Back on the bus, and again rolling through the beautiful Mongolian countryside. I experience again the twinge of reluctance to leave, just as I did last year. This place is simply beautiful. Wild and spacious, big skies and rolling hills, animals ranging free, no fences in sight - it's lovely, and it very quickly carves a place for itself in one's heart.
I said there were no fences. Well, that's not quite true. At some point, Eloise and I began to notice a very odd thing. Along the side of the road, there were little "fenced" areas occasionally. They were about twenty feet off the road, and were about twenty feet wide. It's hard to determine the length, because we were moving rapidly past them, but I'd guess it at about a hundred to a hundred and fifty feet. The "fences" consisted of sticks, not much more than twigs, with what looked like orange twine strung between them. At first we couldn't figure out what they were enclosing. Then we noticed that there were some baby trees planted at fairly regular intervals inside the little enclosures. Grass and weeds were growing up around them, and we missed them at first. They were only about three feet tall, so were easy to overlook. Most looked brown and dead, but a few appeared to be alive. I can't say they were thriving, but they did seem to be trying.
There has been very little rain here recently, and the grasses are not very green. Judging by the fact that the grass around the little trees was also not very green, we concluded that no one is watering them. Someone has gone to some effort to plant the trees, and to put up the little toy fences, but without water, they'll never survive. Winter will hit here in about eight weeks, and without some well-watered, deep-reaching roots, the little trees will be lost. It's too bad. Also, the little fences, which were apparently intended to keep the free-ranging livestock from nibbling on the little trees, would be completely ineffective. I can't imagine that string keeping anything out. A cow probably wouldn't even see it, and would walk right through. Well, at least someone tried, and maybe a few of the young trees will survive.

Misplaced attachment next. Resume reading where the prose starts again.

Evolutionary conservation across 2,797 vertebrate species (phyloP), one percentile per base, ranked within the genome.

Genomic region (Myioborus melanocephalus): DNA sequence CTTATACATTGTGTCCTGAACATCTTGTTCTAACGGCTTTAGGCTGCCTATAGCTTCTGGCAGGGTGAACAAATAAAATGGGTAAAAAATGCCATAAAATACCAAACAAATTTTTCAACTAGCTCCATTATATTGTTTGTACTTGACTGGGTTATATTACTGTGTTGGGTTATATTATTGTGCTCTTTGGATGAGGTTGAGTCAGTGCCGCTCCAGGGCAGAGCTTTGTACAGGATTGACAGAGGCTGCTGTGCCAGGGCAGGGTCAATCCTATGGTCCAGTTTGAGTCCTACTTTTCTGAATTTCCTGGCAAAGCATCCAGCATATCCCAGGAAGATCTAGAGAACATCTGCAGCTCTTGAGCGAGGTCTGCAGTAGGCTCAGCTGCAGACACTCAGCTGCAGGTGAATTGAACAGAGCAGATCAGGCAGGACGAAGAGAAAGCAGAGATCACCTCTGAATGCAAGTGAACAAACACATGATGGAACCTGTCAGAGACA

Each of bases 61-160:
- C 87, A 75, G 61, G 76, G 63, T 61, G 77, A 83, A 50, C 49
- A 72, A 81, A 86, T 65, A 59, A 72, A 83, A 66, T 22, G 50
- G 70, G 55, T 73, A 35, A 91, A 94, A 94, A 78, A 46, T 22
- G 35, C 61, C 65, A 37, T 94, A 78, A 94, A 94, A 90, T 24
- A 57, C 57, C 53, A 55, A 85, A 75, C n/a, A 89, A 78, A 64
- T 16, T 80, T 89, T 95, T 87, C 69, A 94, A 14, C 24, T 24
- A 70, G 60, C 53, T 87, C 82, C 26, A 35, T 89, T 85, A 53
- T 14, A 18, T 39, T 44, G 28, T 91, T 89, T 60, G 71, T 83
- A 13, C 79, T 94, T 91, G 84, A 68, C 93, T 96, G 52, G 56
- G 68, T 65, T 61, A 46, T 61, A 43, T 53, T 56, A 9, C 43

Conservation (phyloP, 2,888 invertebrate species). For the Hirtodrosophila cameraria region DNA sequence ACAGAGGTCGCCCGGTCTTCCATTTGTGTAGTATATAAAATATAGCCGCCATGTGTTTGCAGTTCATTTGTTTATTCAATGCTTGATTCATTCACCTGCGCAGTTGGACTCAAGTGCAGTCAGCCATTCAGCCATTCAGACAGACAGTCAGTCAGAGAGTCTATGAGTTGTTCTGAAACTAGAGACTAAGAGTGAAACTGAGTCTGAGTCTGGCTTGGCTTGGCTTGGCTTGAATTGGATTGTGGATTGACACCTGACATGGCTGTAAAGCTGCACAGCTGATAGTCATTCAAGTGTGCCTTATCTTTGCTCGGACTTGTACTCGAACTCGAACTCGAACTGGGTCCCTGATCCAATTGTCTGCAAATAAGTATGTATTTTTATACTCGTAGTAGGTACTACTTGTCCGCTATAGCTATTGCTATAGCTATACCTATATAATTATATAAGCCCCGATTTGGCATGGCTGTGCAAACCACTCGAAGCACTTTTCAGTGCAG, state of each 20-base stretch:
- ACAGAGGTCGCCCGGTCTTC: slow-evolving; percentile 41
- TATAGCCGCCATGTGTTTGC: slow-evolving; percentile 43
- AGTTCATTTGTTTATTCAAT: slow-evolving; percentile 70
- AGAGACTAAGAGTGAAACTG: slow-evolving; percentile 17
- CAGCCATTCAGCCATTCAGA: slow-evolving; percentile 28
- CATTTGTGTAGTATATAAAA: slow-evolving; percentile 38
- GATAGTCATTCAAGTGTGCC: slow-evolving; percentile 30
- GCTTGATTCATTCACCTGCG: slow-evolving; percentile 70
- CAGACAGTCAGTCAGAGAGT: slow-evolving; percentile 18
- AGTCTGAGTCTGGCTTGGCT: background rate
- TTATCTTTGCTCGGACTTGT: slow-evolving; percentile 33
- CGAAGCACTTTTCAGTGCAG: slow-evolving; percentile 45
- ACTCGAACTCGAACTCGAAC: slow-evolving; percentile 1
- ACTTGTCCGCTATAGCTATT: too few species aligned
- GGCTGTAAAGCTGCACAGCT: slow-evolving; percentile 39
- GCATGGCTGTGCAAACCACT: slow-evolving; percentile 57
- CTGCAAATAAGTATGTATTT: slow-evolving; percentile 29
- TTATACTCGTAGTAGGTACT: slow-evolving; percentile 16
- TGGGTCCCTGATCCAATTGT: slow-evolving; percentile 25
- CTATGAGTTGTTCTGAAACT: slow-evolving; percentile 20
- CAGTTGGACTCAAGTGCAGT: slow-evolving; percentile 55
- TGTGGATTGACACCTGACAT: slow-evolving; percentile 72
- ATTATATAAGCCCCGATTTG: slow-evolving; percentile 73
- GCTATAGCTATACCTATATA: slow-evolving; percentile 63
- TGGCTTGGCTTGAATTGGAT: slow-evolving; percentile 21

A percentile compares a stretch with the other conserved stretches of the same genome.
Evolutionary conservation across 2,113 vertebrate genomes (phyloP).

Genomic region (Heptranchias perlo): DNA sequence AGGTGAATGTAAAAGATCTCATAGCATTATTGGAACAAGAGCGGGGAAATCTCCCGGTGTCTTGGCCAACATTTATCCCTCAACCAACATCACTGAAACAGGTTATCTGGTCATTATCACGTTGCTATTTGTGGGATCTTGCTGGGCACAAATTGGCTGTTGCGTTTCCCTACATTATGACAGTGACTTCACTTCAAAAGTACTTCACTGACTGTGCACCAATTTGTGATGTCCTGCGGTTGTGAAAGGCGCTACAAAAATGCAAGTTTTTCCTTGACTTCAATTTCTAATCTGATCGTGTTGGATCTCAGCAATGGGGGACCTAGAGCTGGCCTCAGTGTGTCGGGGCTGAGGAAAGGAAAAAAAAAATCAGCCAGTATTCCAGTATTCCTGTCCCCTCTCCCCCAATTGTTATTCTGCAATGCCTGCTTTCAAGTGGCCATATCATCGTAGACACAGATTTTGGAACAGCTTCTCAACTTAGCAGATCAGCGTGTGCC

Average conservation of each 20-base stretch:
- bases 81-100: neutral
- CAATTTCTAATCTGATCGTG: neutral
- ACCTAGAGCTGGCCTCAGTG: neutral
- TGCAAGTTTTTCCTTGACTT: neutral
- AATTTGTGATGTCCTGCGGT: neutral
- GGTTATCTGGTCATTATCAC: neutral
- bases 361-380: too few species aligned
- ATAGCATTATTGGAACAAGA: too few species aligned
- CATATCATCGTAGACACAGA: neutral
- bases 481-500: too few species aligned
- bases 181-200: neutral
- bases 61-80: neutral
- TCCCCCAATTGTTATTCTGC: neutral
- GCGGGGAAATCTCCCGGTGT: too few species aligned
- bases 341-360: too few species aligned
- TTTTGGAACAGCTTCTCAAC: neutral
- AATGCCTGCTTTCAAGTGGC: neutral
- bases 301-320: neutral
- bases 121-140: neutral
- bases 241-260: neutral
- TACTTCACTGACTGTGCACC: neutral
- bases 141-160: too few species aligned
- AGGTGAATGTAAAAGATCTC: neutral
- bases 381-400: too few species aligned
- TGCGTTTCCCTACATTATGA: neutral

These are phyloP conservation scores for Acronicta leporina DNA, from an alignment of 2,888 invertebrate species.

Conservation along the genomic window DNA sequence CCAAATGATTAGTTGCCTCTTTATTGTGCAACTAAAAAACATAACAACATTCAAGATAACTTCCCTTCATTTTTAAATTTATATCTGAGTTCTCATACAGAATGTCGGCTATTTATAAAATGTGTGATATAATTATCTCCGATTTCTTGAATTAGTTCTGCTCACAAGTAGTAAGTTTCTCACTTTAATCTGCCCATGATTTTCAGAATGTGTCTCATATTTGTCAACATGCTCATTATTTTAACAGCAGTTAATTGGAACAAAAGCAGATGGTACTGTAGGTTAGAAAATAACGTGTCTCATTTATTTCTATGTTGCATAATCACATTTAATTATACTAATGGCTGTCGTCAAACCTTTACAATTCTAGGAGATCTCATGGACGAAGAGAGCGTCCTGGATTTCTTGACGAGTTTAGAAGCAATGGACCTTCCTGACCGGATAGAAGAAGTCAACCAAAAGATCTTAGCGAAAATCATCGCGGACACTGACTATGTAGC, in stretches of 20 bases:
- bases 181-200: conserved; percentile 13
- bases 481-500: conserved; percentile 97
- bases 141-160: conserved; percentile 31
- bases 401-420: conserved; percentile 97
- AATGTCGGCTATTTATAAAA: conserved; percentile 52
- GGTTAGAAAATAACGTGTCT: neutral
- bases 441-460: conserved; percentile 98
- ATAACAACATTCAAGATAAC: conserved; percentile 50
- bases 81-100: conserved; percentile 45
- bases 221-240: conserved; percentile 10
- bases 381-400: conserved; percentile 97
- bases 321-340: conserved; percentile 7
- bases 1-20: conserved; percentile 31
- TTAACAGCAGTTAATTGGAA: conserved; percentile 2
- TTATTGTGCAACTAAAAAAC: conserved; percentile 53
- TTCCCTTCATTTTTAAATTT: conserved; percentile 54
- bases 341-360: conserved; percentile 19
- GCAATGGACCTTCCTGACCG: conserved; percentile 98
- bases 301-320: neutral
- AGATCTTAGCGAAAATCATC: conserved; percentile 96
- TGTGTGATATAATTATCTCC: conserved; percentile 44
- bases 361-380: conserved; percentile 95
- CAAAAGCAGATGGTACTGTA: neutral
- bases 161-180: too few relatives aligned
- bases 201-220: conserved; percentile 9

We made it into UB just fine, and went directly to the Tokyo Hotel. We checked in, dropped off our luggage, and got back on the bus. Lunch is on the agenda, and we're ready! We went to another hotel, reputed to have good food in their dining room. The hour is late, however, and we decide just to have a good bowl of soup and move on. I'm glad we didn't order a huge meal, because it took forever to get that bowl of soup! When it finally arrived, however, it was very good, very filling, and we enjoyed it.
Back on the bus, interpreters close by as always. My precious Goldie stuck to me like Velcro. She was concerned about my unstable knee, and I could feel her little hand beneath my elbow at every turn. We went to the big State Department Store, for some requisite shopping. I really needed Goldie there. More than once, she whispered to me, "You don't want that, that's tourist junk." She helped me buy a few nice things, though. At the state store, you make your selection, and give it to a sales person. She writes it up and gives you a slip of paper, which you take to a central desk. That's where you pay, after which you return to the sales person and give her the receipt, and she then gives you your merchandise. An unwieldy system, but I suppose they have their reasons for doing it that way.
We returned to the bus at the appointed time, and headed for the Cultural Show. I'll tell you more about that event next time.